Back to the Floor - Leyland Ward
I arrived at Leyland Ward to do a morning shift - for those of you who don't know, it is a mixed male/female orthopaedic surgical ward at Chorley and South Ribble Hospital. The ward is pretty spacious, very bright and clean and on the day I was there it was actually very quiet! Not because they weren't busy, but because they were; their beds were full and everyone was really focused on looking after patients. It was quiet in as much as it was calm, ordered, very little noise and everyone knew what needed to be done and simply got on with it. I thought it was quite remarkable and on reflection how much confidence patients must have in seeing ward staff quietly, and efficiently, simply making it all happen - no panic, no fuss. The most noise came from a number of patients socialising, encouraging each other and generally putting the world to rights! Great to see!
These days I'm getting pretty good at making beds and washing patients so those were my first duties of the day ...my first impressions that the ward was very spacious rapidly disappeared! By the time you've pulled the curtains round the bed, bedside locker, bedside table, zimmer frame, walking sticks, patients luggage, patients armchair .....there's not much room for the actual patient let alone the staff undertaking their duties! Some patients had special mattresses and that added yet more stuff, cables, power packs and suchlike. You've got to be jolly flexible to get round all of that and wash the patient. I think being double-jointed could be a significant advantage; unfortunately I'm not!
There was a funny moment that I'm sure Sister Anne won't mind me sharing ....one of our patients had become more mobile and asked us if we could remove the special inflatable mattress and replace it with a standard one. So together we stripped the bed and unplugged the mattress from the socket and proceeded to stand at both ends of the bed to deflate it. It was very hard work - no matter how much we squished, pushed, rolled and pummelled, the mattress simply refused to budge - till Gillian the healthcare support worker strolled over, looked at us both, appeared to shake her head sadly, and nonchalantly pulled out the stopper, at which point the mattress immediately deflated and we silently rolled it up. As you would expect we made plenty of excuses! Anne has been with us now for six months and in her previous hospital she used to be the productive ward lead with a big role in leading the enhanced recovery programme. Interestingly our Locum Consultant Richard Boden had worked with Anne before and it was clear that they were on the same wave-length in terms of caring for our patients. I'm looking forward to her bringing her ideas (believe me she has lots!) knowledge and experience to benefit our patients. Richard promised that he would come to one of our Board meetings ....and he did! Did you know that anyone can come to Part One of our Board meetings? Well you can and everyone is welcome! Richard spoke to me after the Board meeting and said how good it was to hear the whole Board talking about patients, quality, safety and experience. It would be nice to see other members of our hospital attend as well and you can get all the future dates and venues from the website or from Rebecca Chapman x2205.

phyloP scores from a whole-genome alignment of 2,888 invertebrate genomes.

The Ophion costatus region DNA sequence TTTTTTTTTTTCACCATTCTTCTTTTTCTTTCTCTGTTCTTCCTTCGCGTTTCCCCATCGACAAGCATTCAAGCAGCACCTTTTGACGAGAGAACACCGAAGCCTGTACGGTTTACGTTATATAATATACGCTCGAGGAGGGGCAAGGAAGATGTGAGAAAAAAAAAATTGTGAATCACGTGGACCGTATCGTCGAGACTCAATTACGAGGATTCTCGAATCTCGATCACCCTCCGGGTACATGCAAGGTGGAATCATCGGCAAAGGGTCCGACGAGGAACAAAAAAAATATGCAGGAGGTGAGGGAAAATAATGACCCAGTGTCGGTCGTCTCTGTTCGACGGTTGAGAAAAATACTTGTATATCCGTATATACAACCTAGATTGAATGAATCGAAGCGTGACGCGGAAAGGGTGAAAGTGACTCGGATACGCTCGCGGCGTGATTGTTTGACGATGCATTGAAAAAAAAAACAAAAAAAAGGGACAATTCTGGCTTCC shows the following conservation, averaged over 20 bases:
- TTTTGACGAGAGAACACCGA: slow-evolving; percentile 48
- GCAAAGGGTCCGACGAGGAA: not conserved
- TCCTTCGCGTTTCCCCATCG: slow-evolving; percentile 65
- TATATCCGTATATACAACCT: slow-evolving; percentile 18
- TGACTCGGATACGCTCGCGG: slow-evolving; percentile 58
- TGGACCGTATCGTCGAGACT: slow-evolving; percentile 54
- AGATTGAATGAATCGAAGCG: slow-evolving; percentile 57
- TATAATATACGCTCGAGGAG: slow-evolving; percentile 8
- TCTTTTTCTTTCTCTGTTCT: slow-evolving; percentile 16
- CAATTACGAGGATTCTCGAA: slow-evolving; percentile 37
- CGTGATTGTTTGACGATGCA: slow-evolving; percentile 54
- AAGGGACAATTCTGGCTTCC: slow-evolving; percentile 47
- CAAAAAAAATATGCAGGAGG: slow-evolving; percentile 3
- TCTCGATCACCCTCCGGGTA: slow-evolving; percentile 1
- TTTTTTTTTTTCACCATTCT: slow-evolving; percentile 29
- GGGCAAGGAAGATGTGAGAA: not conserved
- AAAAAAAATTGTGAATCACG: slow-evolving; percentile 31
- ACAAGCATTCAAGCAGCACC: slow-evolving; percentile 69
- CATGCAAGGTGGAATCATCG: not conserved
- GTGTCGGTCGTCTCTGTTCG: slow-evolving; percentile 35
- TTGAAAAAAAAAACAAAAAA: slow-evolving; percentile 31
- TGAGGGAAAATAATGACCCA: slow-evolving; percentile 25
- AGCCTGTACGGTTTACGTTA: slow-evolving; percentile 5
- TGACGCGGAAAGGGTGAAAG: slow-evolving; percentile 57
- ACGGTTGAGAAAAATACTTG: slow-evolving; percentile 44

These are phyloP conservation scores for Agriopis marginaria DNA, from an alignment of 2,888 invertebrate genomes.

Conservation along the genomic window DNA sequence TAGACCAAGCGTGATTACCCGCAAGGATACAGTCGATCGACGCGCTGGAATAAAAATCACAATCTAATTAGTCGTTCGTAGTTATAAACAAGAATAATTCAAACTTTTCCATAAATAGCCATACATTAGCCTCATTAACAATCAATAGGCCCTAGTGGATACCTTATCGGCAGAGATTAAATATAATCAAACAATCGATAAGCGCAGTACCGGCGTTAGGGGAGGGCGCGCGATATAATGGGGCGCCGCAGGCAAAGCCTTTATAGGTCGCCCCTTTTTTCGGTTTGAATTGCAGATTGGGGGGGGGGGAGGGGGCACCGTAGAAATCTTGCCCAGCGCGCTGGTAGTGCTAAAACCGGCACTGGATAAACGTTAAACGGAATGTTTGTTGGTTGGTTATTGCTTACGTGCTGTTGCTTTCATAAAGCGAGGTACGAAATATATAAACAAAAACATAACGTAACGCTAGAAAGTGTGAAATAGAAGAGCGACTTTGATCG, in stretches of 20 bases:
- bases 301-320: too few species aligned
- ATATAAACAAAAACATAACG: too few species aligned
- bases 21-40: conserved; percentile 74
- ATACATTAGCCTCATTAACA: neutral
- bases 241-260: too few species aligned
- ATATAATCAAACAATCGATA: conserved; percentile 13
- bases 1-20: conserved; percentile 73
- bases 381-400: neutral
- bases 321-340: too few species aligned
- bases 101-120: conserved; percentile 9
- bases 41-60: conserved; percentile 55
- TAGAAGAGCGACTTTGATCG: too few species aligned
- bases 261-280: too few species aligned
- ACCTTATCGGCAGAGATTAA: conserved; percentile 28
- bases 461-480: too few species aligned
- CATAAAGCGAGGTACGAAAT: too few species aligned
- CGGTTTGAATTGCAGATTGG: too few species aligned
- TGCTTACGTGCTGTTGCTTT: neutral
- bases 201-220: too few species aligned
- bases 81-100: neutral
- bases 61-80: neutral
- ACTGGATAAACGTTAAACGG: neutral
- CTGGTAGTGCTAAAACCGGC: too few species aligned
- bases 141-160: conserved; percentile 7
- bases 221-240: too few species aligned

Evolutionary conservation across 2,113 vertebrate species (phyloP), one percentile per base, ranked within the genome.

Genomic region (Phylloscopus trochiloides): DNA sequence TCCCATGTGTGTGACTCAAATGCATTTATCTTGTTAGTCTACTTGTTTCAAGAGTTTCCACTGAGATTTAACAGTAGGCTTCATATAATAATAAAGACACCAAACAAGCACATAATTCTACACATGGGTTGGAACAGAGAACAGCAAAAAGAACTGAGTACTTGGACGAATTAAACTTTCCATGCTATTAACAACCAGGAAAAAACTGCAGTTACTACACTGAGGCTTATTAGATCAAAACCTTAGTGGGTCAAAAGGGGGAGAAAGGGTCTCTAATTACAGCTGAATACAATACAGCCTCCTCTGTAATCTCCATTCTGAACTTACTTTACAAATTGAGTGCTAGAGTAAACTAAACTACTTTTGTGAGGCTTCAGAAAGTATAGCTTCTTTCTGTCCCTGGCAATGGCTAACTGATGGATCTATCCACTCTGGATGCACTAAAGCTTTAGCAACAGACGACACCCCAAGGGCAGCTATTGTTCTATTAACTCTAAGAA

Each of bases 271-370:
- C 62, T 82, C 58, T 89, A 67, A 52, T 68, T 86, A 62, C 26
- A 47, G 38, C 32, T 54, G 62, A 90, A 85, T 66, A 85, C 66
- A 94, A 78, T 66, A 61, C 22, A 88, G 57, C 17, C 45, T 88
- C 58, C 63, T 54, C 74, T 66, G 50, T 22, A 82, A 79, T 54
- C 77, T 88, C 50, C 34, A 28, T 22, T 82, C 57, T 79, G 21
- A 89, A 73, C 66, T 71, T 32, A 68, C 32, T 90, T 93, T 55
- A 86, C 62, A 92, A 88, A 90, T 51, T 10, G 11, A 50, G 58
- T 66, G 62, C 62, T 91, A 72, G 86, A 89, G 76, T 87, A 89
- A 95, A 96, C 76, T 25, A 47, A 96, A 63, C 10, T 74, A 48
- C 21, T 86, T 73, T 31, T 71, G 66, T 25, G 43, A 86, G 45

The junior doctor on the ward who should have gone off duty at 8am was still there at 11am because her colleague who should have taken over was detained at Royal Preston Hospital. I spoke to her a couple of times to ask if she was tired and was there anything we could do to help; she was very pragmatic and like her colleagues on the ward just got on with looking after patients. There was a really lovely warm and friendly atmosphere between the multidisciplinary team and it was great to see the relationships between physiotherapists, volunteers, porters, nurses and doctors. I spent some time taking to Gerry the volunteer who has worked on that ward for many years, and whose wife Sheila is also a volunteer in the RVS shop. Some of his suggestions for improvement are listed below. Our volunteers are truly worth their weight in gold by adding those extra kind touches to staff as well as patients - plus Gerry carries a mean bag of sweets which for me came at precisely the right moment as my sugar levels started to flag!
So what did I learn from my time with the staff on Leyland ward? Well first of all they work extremely hard and appear to take everything in their stride. They are a great example of multidisciplinary team work in action. The emergency buzzers went off twice and within seconds all the right people were around the bedside, professional, calm and collected (unlike me hopping from foot to foot and wondering if I could be any use whatsoever in the circumstances!) Every patient I spoke to, without prompting, said how fantastic the care was and how wonderful the staff were. They were genuine heartfelt words from patients who wanted to recognise the tremendous efforts of a great team. For my part they made me feel so welcome and a part of the team. They are a credit to our hospitals and I am both grateful and proud that they chose to care here at Lancashire Teaching Hospitals.
To everyone on duty that morning - a sincere thank you for being so kind and welcoming to me.